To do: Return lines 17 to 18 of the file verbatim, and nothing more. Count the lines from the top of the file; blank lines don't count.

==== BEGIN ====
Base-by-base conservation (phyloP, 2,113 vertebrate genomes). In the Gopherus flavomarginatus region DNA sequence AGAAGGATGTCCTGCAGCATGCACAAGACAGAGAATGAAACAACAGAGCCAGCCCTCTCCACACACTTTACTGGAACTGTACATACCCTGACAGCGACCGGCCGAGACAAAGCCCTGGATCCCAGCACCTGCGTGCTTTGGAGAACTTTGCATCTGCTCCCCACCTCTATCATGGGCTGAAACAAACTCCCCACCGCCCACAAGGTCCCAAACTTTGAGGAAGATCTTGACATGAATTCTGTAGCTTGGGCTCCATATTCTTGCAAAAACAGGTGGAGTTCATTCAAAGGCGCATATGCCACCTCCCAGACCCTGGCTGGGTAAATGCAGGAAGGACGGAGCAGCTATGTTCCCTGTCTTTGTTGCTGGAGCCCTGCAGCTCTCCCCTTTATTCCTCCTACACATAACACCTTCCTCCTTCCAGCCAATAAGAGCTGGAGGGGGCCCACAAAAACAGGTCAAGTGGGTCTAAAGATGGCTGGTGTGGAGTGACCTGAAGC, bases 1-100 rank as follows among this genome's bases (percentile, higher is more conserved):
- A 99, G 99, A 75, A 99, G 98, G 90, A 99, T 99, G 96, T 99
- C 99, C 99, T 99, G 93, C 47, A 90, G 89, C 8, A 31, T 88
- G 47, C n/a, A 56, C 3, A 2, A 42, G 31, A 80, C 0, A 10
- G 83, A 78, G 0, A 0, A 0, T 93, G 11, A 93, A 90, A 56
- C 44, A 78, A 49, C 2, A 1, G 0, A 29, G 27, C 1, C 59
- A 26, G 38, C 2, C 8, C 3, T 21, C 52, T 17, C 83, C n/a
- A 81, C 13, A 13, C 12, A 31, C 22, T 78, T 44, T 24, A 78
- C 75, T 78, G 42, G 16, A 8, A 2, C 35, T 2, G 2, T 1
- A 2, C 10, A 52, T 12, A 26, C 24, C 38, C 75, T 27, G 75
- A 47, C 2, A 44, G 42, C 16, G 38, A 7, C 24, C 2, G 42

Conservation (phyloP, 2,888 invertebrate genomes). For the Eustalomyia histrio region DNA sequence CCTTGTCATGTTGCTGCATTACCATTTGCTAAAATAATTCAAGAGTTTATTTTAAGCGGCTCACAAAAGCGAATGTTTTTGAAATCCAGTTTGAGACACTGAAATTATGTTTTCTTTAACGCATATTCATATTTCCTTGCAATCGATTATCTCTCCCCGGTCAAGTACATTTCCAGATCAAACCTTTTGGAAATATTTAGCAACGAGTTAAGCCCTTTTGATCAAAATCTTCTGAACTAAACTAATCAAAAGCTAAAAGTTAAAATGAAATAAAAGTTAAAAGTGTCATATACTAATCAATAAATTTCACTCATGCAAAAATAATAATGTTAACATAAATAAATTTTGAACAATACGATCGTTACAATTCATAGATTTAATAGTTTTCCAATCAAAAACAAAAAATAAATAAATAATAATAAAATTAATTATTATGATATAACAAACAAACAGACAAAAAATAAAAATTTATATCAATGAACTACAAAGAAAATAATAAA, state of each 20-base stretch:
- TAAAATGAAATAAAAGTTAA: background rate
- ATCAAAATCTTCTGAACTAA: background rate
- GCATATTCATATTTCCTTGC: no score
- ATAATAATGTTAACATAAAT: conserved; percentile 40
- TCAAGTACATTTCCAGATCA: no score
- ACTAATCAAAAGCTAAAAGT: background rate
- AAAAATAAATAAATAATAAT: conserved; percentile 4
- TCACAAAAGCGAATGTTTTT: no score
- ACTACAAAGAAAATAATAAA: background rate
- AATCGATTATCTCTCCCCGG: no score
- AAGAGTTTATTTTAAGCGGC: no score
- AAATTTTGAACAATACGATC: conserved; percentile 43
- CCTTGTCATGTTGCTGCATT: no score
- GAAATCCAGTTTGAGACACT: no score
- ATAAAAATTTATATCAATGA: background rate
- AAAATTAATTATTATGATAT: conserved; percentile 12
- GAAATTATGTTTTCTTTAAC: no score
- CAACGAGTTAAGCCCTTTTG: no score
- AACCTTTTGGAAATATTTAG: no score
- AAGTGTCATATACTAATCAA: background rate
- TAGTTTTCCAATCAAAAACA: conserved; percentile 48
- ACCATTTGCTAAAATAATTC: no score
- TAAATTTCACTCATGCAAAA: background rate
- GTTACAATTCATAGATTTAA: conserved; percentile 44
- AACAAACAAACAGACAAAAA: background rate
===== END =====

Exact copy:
- TCAAGTACATTTCCAGATCA: no score
- ACTAATCAAAAGCTAAAAGT: background rate